December 11, 2010

Names of the Sun

Among the names of the sun are al-Ilāha and al-Alāha ("The Goddess"). Ibn ‘Abbās recited [Sūrat al-A‘rāf 7:127 with the words] wa-ilāhataka ["your goddess," in place of the dominant reading wa-ālihataka "your gods" in the question to Pharaoh: "Will you allow Moses and his people to spread corruption in the land, and leave you and your gods behind?"]. And a poet said (meter: kāmil):

    We spent the afternoon fanning ourselves at al-La‘bā’,
        speeding along al-Ilāha in her setting.

The "orbit" around the heavens' axis is called al-falak. God, be He exalted and magified, says [in Sūrat al-Anbiyā’ 21:33]: "All are in a falak swimming."
        The phenomenon called "devil's snot" [mukhāṭ al-shayṭān], which occurs when dust and cobwebs come together [and float in the air], is also called "sun snot" [mukhāṭ al-shams].
        The ‘ab or ‘abb of the sun is its illumination and its beauty. ‘Abba Shams, however, is a metathesis of the name ‘Abd Shams ("Servant of the Sun"). As a group name [for the Banū ‘Abd Shams, a clan of Quraysh], it is shortened to ‘Aba Shams, and is altogether undeclined, as in the verse:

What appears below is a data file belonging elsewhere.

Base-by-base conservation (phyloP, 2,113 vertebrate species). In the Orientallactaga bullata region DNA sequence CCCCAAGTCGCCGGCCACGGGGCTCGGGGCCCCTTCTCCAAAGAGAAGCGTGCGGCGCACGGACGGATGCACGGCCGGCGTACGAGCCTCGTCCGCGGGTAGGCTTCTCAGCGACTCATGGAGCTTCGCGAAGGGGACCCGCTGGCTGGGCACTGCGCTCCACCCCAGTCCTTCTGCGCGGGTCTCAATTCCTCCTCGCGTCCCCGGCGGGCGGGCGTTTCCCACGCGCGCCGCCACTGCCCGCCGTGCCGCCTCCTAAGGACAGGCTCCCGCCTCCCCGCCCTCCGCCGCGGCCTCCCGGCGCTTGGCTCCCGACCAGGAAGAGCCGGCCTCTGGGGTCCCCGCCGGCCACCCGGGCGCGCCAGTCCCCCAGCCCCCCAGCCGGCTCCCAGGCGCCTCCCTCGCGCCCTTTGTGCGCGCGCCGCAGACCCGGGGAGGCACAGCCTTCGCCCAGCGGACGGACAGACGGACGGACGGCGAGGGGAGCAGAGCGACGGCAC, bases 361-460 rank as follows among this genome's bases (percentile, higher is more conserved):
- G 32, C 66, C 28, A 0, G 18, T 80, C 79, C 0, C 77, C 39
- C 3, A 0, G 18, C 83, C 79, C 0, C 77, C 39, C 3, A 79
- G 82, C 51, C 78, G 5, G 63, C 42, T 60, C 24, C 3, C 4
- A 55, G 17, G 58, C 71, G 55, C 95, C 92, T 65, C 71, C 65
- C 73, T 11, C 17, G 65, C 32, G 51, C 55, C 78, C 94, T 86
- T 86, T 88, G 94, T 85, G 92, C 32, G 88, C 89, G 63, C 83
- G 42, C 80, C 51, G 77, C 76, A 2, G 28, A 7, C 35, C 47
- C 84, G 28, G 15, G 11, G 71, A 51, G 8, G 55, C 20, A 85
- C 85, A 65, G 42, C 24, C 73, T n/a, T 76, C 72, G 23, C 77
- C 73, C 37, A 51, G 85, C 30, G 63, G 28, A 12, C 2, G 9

When ‘Aba Shams saw the sun in its brisk rise
        over their people, with al-Julhimī at their head...

Al-Dihh ("The Glare") is the sun. Dhu 'l-Rumma said:

    You see its hills blaze in the glare of al-Dihh,
        abetted by winds hot like sparks on dry tinder.

Al-ayā is the illumination and beauty of the sun, and is also applied to the beauty of plants in bloom. Al-iyā’ is heard with the same meaning, as in the verse:

    Two colors - red and dusty black - are in competition
        in the iyā’ of the sun whose going down you see.

Also said for the sun's brilliance is al-iyāh, as in the verse by Ṭarafa:

    [So bright were her teeth, it was as if] she had sipped the sun's iyāh,
                except for her gums
        which were painted with kohl she took pains not to smudge
                with the work of her teeth.

[...] After the sun has set, it is called Barāḥi ("The Departer"). Birāḥi too is heard. A poet said (meter: rajaz):

    Here stood the two feet of Rabāḥ
    who journeyed until the setting of Barāḥi."

"O you," they say when the sun has ceased shining, "Barāḥi has gone down."

From The Book of Seasons and Invocation in the Time before Islam
    by Abū ‘Alī Muḥammad al-Mustanīr, known as Quṭrub